Night Flight

Night Flight

CRC Records, 2018

REVIEW BY: Vish Iyer


It is not that hard for the soft rock genre to get ridiculed. Its easygoingness can so effortlessly slip into mundaneness or, worse still, cheesiness. It is from the heart of this music style that London-based Night Flight emerges with their indie folk version, which espouses the genre’s mild and readily palatable feel in every song of their self-titled debut release.

Night Flight is quiet and unassuming, and its tracks are performed delicately. The music is swooning, and has a “generic” flavor, the kind that guitar-based tunes found on popular radio are made of.  But this disc has character that is far from generic or mundane. However, because of its subtlety – which is a direct result of its gentle music – its uniqueness is easy to miss, at least in the beginning.my_heart_sings_the_harmony_web_ad_alt_250

The record’s subtlety might work against it, but this trait is also its strength. Within the tight confines of the subtleties, the band’s music has interesting nuances that are backed by strong songwriting and performance, making it a distinctly gratifying album.

There is a warm and lovable guitar sound found on “Forever And” and “Machiavellianites,” which have the old school Parachutes-era Coldplay feel. Then there are the classic rock inspired “God Knows,” “Roulette,” and “Amsterdam,” which have a laidback atmosphere that beg you to plop on your couch with a bottle of beer.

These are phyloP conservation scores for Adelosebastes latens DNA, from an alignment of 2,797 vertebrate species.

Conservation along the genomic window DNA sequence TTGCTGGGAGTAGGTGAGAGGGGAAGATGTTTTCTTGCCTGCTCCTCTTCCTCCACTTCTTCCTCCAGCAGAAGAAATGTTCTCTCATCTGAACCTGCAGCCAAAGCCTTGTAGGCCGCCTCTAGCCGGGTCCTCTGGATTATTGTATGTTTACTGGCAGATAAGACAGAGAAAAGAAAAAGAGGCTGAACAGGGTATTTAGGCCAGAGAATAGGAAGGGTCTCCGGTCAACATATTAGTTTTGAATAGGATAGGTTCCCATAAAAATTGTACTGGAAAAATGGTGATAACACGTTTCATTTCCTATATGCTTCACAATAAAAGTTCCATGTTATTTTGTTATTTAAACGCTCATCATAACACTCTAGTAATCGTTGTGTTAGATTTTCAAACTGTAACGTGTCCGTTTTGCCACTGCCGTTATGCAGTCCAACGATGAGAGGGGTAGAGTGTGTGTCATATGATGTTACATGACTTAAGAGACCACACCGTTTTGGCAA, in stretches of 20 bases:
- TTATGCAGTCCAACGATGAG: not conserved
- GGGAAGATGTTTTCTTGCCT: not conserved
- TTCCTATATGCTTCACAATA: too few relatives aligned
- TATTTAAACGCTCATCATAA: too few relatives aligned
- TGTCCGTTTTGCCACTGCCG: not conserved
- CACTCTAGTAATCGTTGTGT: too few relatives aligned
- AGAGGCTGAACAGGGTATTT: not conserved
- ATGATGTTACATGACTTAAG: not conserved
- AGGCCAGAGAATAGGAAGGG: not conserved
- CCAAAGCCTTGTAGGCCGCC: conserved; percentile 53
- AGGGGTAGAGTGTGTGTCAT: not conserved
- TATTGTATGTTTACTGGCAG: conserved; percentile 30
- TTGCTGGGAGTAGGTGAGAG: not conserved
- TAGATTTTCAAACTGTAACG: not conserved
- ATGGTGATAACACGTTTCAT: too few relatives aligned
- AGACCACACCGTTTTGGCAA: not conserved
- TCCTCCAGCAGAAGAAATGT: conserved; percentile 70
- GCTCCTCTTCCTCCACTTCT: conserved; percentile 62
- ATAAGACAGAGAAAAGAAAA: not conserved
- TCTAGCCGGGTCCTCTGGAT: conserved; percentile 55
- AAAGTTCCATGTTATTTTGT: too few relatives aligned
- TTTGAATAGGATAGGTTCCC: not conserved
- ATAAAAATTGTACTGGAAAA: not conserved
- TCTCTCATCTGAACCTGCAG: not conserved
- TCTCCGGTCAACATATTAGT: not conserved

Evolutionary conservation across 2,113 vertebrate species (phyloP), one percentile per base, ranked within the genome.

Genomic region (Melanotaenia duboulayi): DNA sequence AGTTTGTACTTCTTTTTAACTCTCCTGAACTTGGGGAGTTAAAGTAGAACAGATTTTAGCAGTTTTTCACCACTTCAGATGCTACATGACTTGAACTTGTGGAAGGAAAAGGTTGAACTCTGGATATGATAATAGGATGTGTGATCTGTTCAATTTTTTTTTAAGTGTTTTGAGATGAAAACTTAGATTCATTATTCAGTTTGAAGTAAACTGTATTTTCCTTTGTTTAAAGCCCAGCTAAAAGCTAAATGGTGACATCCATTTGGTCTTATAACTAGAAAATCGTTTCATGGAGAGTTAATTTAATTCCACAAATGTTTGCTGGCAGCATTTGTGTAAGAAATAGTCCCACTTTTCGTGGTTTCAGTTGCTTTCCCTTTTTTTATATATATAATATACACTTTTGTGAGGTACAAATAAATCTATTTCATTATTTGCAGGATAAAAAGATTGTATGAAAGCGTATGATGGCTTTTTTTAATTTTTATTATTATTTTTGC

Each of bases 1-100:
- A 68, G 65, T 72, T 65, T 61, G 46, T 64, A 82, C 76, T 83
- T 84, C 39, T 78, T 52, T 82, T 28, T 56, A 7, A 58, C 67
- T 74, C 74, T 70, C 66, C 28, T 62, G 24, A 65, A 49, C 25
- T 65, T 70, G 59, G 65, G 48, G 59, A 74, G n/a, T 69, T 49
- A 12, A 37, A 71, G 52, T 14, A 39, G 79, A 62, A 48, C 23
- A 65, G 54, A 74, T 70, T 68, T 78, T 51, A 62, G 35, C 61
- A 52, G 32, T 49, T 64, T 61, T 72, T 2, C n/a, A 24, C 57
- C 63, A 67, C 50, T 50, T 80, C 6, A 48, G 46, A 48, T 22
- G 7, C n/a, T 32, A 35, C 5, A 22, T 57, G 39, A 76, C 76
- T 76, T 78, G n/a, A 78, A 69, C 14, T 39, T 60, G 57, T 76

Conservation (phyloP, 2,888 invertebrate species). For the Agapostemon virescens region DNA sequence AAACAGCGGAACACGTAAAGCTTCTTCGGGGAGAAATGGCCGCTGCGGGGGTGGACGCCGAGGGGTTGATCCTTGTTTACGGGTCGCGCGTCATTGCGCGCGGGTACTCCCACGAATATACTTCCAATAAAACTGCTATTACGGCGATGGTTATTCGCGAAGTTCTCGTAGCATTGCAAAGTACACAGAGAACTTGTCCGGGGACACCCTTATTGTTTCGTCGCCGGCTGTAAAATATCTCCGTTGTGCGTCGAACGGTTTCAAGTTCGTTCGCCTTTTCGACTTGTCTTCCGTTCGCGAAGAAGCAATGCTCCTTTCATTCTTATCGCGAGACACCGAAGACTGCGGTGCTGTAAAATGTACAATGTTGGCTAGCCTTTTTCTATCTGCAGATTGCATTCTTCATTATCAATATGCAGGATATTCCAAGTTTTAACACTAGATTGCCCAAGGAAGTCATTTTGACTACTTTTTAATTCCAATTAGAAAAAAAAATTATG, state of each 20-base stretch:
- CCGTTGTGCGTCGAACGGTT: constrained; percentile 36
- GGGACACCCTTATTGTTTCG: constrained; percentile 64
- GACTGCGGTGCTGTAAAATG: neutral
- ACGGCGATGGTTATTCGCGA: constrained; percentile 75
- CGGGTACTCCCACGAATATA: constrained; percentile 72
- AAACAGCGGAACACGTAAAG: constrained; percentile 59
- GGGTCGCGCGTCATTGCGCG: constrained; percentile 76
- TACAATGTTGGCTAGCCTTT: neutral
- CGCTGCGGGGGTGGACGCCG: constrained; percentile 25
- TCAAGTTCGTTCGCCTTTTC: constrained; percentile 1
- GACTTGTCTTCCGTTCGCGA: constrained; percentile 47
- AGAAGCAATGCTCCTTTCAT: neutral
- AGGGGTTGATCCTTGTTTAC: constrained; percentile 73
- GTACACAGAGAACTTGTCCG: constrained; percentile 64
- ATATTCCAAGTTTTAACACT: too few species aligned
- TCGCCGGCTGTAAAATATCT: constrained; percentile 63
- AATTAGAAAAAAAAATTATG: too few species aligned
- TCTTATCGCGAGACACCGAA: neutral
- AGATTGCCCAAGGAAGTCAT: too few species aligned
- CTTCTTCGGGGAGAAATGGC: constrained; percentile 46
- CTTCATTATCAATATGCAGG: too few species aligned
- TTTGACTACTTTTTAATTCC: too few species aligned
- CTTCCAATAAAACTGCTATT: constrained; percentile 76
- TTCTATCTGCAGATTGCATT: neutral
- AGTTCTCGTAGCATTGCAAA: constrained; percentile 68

Night Flight is at its most captivating during its dark moments. The opening track gives a good glimpse of this facet: “Departure” starts off with an introspective feel before it gets freed from its shadowy self and turns into a bare-chested cathartic number. “Storm,” on the other hand, is claustrophobic and haunting through and through, with a sense of eeriness in the cut’s hushed music playing. “Medicine” sounds like an Elbow song with its folk instrumentation and elegant composition, which are beautiful but somber.

“Death Rattle” has Jeff Buckley written all over it, where frontman Samuel Holmes sounds a bit like Buckley. But the track itself – mysterious, comforting, touching, and doleful – has Buckley’s distinct musical flavor. “Parade” is a great mix between the album’s pleasant guitar sound and its melancholy, written and performed to perfection. No wonder this is one of the best cuts here.

Despite being a combination of the group’s first two EPs – Wanderlust and Carousel – with the addition of two new numbers, Night Flight is very cohesive. The cuts blend in great with each other; it is as if the band made sure they knew what they were doing before putting their music out there. But this is not the kind of record that would blow your socks off. However, over time, you will be surprised as to how rewarding it is.

Rating: B+

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